I was recently introduced to the term "pots" to mean "dials" or "knobs" in the field of sound design and audio engineering. (It rather took me by surprise; I had no idea what the sound designer was talking about, until it was explained to me.)

Later, I looked the term up, and found - well, not much. The dictionaries and thesauri available to me didn't contain this particular meaning of the word. I was able to find the term used in a few forum posts, but what I really wanted to know was how the term came to be used at all.

So, I ask: What is the origin of "pots" as a word meaning "dials?" Is it derived from the other meanings of the word? Is it a loanword from some other language? Was it coined from a long-forgotten acronym? I can't help but be curious.

  • Boy, this one takes me back to the good old Synthi 100 days...
    – BobRodes
    Commented Mar 20, 2014 at 2:41

5 Answers 5


Pot is short for "potentiometer". It's the doodad behind the panel, connected to the knob, that divides the voltage ("potential") between two ends of an element. It does not mean knob, nor does it mean dial. Loosely also used to refer to a rheostat, which is an adjustable resistance rather than two resistances that are used to divide voltage.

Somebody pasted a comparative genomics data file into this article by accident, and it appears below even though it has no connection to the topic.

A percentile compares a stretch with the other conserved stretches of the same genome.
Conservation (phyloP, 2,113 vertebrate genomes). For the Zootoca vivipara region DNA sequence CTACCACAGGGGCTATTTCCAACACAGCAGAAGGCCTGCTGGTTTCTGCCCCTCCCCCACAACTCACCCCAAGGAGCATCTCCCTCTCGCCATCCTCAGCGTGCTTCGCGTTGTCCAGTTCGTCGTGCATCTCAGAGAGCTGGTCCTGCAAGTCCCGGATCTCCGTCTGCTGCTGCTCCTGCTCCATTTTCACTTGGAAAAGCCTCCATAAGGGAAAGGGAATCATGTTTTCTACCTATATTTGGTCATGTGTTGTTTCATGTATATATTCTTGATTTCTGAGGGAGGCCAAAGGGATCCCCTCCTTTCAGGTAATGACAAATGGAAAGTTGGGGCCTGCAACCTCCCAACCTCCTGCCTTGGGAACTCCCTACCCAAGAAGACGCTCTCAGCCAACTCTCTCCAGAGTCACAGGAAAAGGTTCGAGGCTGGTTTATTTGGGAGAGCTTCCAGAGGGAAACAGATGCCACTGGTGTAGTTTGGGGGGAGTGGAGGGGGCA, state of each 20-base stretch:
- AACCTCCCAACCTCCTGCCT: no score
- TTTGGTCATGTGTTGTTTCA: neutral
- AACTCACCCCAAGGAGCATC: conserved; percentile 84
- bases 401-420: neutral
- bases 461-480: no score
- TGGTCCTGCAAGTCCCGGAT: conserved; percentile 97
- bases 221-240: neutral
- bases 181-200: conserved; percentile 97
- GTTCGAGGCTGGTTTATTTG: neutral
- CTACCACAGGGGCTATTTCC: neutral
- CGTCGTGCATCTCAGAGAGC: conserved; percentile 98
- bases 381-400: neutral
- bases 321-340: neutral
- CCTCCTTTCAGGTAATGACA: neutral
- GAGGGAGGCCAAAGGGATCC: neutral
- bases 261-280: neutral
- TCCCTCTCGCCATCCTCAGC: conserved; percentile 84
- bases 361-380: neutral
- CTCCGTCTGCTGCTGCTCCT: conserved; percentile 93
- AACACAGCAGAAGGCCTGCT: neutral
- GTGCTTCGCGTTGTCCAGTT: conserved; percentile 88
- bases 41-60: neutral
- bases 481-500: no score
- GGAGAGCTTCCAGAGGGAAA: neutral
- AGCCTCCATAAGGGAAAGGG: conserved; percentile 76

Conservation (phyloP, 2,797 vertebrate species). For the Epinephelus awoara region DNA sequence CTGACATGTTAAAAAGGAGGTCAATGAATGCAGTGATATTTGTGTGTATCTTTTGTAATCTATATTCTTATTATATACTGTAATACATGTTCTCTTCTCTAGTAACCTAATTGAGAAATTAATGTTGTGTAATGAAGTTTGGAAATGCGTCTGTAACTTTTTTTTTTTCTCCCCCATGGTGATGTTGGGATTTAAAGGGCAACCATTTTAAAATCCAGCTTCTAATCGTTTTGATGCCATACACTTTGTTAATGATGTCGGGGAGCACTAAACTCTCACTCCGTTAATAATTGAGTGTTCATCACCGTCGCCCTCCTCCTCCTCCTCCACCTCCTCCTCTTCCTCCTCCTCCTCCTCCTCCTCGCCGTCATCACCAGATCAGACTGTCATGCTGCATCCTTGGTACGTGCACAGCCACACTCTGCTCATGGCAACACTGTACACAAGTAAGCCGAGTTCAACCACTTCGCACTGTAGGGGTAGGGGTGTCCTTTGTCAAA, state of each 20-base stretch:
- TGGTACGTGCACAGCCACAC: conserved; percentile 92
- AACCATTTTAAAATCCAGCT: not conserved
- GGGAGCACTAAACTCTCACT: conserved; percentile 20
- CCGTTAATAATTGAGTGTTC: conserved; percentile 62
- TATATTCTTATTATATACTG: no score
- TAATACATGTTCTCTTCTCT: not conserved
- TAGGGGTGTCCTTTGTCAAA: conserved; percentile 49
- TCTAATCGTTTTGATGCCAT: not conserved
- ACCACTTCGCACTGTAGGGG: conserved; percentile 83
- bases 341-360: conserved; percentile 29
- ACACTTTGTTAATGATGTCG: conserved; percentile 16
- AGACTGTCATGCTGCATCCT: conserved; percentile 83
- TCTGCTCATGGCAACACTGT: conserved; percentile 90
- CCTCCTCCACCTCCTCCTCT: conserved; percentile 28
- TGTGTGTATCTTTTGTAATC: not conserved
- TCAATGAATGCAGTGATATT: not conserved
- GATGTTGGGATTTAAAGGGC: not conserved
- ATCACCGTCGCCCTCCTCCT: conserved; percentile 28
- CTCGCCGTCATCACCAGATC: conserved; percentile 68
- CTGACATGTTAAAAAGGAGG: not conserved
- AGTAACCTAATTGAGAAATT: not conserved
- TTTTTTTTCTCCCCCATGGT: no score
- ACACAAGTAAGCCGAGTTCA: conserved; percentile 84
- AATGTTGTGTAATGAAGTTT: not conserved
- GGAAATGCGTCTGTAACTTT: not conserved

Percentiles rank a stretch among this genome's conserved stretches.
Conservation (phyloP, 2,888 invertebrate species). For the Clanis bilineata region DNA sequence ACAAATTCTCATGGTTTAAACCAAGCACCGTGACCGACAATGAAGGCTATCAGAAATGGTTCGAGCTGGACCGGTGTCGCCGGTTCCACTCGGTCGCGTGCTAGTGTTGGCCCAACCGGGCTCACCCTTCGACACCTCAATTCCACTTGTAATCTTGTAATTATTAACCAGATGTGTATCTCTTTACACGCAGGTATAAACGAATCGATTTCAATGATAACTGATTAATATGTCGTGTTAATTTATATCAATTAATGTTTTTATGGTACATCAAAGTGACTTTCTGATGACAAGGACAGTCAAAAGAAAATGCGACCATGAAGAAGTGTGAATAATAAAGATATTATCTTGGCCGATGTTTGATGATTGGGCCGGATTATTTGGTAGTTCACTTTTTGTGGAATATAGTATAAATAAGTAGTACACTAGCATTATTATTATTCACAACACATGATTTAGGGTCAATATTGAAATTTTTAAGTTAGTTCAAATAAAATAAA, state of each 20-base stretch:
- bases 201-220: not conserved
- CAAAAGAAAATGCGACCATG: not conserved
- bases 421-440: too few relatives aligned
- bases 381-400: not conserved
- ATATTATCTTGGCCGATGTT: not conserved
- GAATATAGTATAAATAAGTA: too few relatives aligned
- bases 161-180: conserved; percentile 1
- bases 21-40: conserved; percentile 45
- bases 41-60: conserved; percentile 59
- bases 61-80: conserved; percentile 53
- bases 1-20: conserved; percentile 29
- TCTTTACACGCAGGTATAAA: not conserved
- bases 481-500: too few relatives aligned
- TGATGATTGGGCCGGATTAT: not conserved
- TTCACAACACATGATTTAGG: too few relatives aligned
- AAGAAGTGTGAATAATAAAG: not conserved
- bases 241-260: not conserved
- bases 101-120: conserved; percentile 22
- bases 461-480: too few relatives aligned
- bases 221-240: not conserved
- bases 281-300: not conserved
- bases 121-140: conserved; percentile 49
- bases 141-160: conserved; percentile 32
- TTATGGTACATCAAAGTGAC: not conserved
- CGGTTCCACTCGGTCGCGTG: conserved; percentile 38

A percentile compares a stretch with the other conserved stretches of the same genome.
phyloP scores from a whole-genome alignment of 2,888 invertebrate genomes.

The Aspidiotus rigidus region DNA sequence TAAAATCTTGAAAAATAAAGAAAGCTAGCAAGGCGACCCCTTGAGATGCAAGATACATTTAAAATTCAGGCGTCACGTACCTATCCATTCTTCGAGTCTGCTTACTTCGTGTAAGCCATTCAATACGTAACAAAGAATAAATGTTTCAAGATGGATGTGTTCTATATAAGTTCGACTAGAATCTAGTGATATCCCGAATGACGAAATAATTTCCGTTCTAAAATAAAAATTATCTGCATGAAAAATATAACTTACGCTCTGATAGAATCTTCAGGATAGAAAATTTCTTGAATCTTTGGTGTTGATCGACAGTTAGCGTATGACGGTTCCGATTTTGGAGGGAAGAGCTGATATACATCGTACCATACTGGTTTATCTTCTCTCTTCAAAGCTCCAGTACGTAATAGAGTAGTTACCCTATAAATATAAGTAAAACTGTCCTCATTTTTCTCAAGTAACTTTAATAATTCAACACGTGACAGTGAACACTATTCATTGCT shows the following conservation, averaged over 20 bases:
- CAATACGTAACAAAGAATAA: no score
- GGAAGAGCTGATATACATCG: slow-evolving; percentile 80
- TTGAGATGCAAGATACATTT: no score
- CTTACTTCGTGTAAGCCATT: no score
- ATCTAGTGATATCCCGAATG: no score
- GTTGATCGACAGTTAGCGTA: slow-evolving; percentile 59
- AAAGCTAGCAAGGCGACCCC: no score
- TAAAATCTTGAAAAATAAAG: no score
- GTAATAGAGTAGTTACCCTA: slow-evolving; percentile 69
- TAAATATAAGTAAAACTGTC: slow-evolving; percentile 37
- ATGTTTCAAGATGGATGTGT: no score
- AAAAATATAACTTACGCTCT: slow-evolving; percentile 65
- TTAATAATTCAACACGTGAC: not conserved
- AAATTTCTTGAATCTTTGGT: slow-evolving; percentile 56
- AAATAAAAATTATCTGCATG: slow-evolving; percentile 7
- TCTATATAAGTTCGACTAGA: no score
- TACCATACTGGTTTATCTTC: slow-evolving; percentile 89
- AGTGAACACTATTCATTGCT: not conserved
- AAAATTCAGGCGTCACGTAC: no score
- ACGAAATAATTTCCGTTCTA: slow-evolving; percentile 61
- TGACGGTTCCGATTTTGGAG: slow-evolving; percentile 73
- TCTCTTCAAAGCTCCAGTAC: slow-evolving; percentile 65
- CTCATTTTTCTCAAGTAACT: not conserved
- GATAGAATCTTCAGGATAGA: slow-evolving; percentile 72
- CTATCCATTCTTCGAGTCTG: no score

• 11
    Just to expand on that a little - that's how a volume control works and the same component is likely to be used in analogue hardware for tone and balance controls - i.e. most of the knobs on an analogue mixer. By extension the term is used for digital hardware, to the extent that the term digipot has come into use.
    – Chris H
    Commented Mar 18, 2014 at 9:16
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    Since we're there, on some digital systems, rotary encoders are replacing traditional potentiometers. In systems using digital signal processing, it isn't useful to have an analog device directly modifying the signal. Instead, rotary encoders can be used to provide users potentiometer-like user interface to users who are expecting it an avoid the troubles of interfacing potentiometers with digital systems.
    – AndrejaKo
    Commented Mar 18, 2014 at 12:56
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    @ChrisH Also trimpot (a pot intended for only occasional adjustment) and Helipot (trademark for a pot with a helical element). Commented Mar 18, 2014 at 13:23
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    @ChrisH: As an electronics engineer, I haven't heard "digipot" used to refer to a rotary encoder, but rather to an electronics element which simulates a potentiometer whose position is set digitally. I wouldn't be surprised if sound engineers use the term differently, though.
    – supercat
    Commented Mar 18, 2014 at 16:57
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    @supercat I think that's what Chris meant by extension to digital hardware. He didn't use the term rotary encoder. I wouldn't be surprised to hear a user refer to a rotary encoder as a "pot", but I think digipot is EE jargon. I'm reminded of the story of how the song by The Guess Who called "Albert Flasher" came to be. The (likely drug-addled) musicians were in the studio following a night on the town and they noticed an "Al Flasher" (Alert Flasher) light. Songwriting ensued. Commented Mar 18, 2014 at 17:03